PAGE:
You can set properties programmatically on the proxy using either setProperty or setPropertyAndFire. Both methods update the property dictionary and make the new property value visible to JavaScript. The setPropertyAndFire method also invokes the propertyChanged callback on the model listener. In the case of a view proxy, you would typically call setProperty to make a value from the native view object visible to the JavaScript layer: for example, when the user sets the text value in a text field, you want to make the value available to JavaScript. There is no need to fire the propertyChanged callback, since the model listener itself (the view object) is generating the change.

You can also use custom accessor methods when using the model listener. In this case, you'd define the property getter and setter methods using the @Kroll.setProperty and @Kroll.getProperty annotations instead of listing the property in the propertyAccessors element. You can do this if you want to validate or transform the value, or if you want to provide optional arguments in the setter. In the setter, you can then call setPropertyAndFire to store the value and notify the model listener.

Code Block
@Kroll.getProperty @Kroll.method
public String getMessage() {
        return getProperty("message");
@Kroll.setProperty @Kroll.method
public void setMessage(String message) {
    // validate or transform the value
    // store the value and fire the callback
    setPropertyAndFire("message", message);


A constant is simply a static property on a @Kroll.module. Annotate the property with @Kroll.constant and declare it as both static and final. Here's an example:

Code Block
public class CalcModule extends KrollModule {
    public static final int ONE_HUNDRED = 100;

The constant can now be referred to directly from JavaScript:

Code Block
calc.ONE_HUNDRED == 100.

Type Conversions

Type conversions can be handled implicitly (through a method signature) or you can explicitly cast Objects to the correct types.

The TiConvert class provides a set of helper methods for casting Objects to specific types. 

The JavaScript, Number, String, Array, Date can be converted into the corresponding Java types, either implicitly or explicitly, as shown in the following table:

JavaScript TypeJava TypeExplicit Conversion
StringStringTiConvert.toString or Cast
ObjectHashMap<String, Object>Cast
DateDateTiConvert.toDate or Cast
Ti.BlobTiBlobTiConvert.toBlob or Cast

For example, if you declare a method with int values in the signature, the JavaScript Number values passed in will be converted to Java integers implicitly:

Code Block
public int multiply(int a, int b)
	return a * b;

The same method with explicit type conversion would look like this:

Code Block
public int multiply(Object a, Object b)
	int aval = TiConvert.toInt(a);
	int bval = TiConvert.toInt(b);
	return aval * bval;

Files and Blobs

When a JavaScript Titanium object is passed to Java, the Java method receives a reference to the associated proxy object. Among the most common of these proxy objects are the File and Blob objects.

The Titanium.Blob JavaScript object is represented by an instance of the  TiBlob class. Use TiBlob in method signatures where you want to accept or return a Blob.

Code Block
public void addBlob(TiBlob blob)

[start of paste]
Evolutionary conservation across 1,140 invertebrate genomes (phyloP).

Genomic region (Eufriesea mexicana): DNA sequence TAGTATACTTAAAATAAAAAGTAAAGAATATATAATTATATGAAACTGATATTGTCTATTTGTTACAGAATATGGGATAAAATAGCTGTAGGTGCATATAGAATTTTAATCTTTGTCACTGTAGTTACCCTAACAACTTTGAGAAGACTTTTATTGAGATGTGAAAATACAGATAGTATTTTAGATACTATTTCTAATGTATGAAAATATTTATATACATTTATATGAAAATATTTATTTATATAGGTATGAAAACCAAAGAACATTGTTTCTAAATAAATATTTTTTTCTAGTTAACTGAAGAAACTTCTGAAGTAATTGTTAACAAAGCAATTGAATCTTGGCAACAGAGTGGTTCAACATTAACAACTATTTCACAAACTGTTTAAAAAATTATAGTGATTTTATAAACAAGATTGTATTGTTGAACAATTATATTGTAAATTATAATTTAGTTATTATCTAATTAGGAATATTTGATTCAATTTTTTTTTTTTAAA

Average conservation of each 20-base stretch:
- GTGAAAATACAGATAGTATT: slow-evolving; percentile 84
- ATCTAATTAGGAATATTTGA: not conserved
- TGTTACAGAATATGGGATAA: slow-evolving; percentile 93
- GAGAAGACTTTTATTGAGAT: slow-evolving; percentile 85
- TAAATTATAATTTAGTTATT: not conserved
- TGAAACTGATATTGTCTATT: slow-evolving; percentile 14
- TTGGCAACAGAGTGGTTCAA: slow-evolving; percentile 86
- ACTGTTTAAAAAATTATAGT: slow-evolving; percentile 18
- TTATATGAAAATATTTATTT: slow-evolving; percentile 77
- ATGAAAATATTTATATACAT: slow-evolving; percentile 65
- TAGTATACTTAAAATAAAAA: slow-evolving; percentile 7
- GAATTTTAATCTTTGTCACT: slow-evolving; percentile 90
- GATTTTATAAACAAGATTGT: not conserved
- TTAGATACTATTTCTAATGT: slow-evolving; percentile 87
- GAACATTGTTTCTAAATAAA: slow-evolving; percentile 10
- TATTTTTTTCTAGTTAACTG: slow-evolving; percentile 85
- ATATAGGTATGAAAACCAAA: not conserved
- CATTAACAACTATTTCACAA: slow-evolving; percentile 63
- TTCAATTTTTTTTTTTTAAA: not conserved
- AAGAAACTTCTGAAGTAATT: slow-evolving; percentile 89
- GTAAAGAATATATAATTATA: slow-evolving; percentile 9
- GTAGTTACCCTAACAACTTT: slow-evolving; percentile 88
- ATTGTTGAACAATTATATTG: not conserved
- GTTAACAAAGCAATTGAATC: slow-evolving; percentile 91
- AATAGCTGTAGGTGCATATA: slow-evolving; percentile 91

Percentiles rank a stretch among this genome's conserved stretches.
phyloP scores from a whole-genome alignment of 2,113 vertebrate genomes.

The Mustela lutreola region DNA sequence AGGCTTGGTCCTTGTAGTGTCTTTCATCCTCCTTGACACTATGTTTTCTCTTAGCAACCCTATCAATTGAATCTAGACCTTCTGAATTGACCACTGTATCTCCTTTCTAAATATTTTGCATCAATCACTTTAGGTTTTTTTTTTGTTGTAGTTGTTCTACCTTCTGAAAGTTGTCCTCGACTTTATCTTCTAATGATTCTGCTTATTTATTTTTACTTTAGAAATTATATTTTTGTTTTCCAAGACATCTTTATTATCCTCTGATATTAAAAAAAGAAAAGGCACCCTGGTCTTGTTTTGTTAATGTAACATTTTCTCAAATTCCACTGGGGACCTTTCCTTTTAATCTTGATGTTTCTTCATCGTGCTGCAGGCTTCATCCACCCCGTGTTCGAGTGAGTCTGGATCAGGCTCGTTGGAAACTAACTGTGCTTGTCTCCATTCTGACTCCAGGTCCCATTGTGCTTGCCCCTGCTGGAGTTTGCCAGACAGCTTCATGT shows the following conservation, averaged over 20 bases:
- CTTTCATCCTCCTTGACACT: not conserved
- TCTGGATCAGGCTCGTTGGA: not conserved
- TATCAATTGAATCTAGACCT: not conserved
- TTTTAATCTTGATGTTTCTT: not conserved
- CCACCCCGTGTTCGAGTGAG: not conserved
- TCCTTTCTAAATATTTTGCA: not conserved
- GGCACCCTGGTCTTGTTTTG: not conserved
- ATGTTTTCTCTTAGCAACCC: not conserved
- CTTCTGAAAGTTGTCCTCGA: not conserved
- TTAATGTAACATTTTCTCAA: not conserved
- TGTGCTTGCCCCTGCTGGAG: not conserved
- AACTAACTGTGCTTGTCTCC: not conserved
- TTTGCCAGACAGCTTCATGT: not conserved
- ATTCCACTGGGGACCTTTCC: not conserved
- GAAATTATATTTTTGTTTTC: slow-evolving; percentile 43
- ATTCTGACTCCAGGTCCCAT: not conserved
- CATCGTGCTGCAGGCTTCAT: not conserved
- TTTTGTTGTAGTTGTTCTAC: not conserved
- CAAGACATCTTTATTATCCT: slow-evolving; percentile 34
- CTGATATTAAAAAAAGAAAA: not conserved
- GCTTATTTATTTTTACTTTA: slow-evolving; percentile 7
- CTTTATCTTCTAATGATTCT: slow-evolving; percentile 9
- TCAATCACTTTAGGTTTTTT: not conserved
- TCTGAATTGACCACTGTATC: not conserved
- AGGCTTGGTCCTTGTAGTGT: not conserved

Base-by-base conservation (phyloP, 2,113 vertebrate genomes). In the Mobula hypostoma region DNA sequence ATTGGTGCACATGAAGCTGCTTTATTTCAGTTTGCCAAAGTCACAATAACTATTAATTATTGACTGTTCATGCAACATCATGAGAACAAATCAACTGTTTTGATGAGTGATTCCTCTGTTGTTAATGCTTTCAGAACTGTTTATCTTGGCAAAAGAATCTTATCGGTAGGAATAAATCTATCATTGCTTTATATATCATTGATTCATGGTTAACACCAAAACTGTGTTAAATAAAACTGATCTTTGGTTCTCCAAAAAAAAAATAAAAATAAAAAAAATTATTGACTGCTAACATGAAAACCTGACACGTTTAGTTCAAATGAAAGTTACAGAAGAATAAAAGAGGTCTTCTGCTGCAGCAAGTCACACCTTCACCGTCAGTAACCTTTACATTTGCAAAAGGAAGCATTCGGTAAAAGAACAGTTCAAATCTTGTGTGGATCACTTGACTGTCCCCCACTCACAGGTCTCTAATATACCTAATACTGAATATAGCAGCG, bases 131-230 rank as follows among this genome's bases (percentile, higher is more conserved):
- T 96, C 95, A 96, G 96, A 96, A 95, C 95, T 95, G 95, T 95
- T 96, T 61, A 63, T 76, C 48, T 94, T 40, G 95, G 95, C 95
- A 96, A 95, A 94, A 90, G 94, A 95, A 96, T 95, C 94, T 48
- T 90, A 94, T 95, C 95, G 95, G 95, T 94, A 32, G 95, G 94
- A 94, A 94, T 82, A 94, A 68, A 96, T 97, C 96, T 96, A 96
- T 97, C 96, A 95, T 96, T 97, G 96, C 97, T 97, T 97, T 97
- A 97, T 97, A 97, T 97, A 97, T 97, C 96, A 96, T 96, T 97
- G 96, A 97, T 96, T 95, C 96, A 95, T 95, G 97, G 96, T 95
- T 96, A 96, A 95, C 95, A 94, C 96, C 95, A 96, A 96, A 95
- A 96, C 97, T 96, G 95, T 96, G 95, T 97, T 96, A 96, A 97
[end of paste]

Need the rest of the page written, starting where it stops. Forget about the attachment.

To return a Blob from Java, create and return an instance of TiBlob. The TiBlob class provides factory methods to create a Blob from a byte array, File, String, or an Android Bitmap. For example, the following excerpt returns a blob representing a bitmap:

Code Block
public TiBlob loadImage()
	return TiBlob.blobFromImage(myBitmap);

The ModDevGuide project includes sample code for retrieving a bitmap from resources. See

A Titanium File object is passed into Java as a FileProxy. The ti.modules.titanium.filesystem.FileProxy class is missing from the 2.0 Module API Reference. However, the TiBaseFile object is documented and you can easily get an instance of FileProxy given a TiBaseFile, and vice versa. Many APIs use the TiBaseFile object internally to manipulate files, and you can easily construct a FileProxy from a TiBaseFile

The following example shows one way to create a TiBaseFile using TiFileFactory, and use the new instance to construct a FileProxy:

Code Block
TiBaseFile file = TiFileFactory.createTitaniumFile(new String[] { url }, false);
FileProxy fileProxy = new FileProxy(file);

You can retrieve the associated TiBaseFile from a FileProxy using getBaseFile:

Code Block
TiBaseFile file = fileProxy.getBaseFile();

Adding Views

Views in Titanium must have two classes:

  • The view proxy: A subclass of TiViewProxy.
    • Responsible for exposing methods and properties of the view to JavaScript (just as a normal proxy would do).
    • Implements  TiUIView createView(Activity activity)  which returns a new instance of the associated view implementation.
  • The view implementation: A subclass of TiUIView.
    • Acts as a model listener for the view proxy.
    • Must call setNativeView with an instance of a native Android View either in the constructor, or in processProperties.
    • The view implementation is responsible for taking data from the view proxy, and applying it directly to the native View that it exposes.

For a simple example, see the DemoViewProxy and DemoView in the ModDevGuide public module.

Getting the Current Activity

To get access to the current activity, first use TiApplication's getInstance() method, and then use the getCurrentActivity() method:

Code Block
TiApplication appContext = TiApplication.getInstance();
Activity activity = appContext.getCurrentActivity();

Putting It All Together